What triggers psychosis?
Psychosis can be caused by a mental condition, medical condition, major depression, substance abuse, or any other mental illness and mental health challenges. Psychosis does not have one single cause and the trigger for psychosis can look different from person to person, depending on their mental health and behavioral health. Psychological causes such as schizophrenia, bipolar disorder, major depression, and other mental illness issues are all common. General medical conditions can also trigger psychosis, and healthcare professionals can provide health information such as the risk factors and side effects of certain conditions. Additionally, substance abuse issues ranging from drugs to alcohol can all be a trigger for psychosis in people through the deterioration of mental health or the development of mental illness. Spot the signs and symptoms of psychosis, behavioral health changes, and other mental illness concerns and seek treatment services or health services before the situation becomes worse.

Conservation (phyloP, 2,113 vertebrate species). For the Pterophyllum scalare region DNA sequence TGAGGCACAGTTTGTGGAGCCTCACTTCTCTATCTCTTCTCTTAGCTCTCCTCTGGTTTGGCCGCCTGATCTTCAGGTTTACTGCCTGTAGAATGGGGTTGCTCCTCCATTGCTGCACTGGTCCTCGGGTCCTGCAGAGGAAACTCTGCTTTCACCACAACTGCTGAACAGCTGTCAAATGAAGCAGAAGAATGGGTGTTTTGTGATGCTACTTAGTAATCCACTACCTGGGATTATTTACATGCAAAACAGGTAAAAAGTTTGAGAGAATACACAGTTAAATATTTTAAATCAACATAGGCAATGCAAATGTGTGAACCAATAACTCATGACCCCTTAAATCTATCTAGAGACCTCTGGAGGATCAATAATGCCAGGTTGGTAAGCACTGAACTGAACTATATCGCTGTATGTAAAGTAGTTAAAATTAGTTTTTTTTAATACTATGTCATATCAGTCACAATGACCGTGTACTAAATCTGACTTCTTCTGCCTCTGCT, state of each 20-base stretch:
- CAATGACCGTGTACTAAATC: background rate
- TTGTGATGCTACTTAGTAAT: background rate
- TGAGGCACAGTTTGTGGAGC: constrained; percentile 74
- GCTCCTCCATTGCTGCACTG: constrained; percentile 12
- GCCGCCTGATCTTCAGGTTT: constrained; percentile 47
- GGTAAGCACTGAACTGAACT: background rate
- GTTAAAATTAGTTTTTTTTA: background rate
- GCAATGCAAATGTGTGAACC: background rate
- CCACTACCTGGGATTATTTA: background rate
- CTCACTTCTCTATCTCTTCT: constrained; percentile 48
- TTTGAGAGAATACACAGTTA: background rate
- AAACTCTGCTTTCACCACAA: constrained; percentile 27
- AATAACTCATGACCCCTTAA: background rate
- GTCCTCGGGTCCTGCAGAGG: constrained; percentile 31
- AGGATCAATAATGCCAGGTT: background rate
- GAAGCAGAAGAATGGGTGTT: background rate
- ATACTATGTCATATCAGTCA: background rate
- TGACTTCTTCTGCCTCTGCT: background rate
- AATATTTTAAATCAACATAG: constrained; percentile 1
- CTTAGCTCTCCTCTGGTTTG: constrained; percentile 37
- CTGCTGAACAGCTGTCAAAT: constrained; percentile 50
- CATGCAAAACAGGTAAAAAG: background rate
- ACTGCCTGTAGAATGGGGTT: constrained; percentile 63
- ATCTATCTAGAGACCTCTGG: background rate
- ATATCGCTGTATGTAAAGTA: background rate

What are psychotic thoughts?
The signs and symptoms of psychotic thoughts due to mental illness are characterized by beliefs and perceptions that make it difficult for a person to recognize what is real and what is not, which typically manifests in behavioral health changes or other mental health concerns. They are most often described as seeing, hearing, and feeling things that are not there. This can result in behavioral health concerns, substance abuse issues, major depression, general mental health or mental illness challenges, as well as feelings of hopelessness and other standalone depression symptoms. Depression symptoms, psychotic thoughts, and behavioral health changes can all be dangerous. Depression affects everyone and mental illness or mental health concerns such as psychotic thoughts or substance abuse are reasons to seek treatment services or health services where one can learn beneficial health information as soon as possible.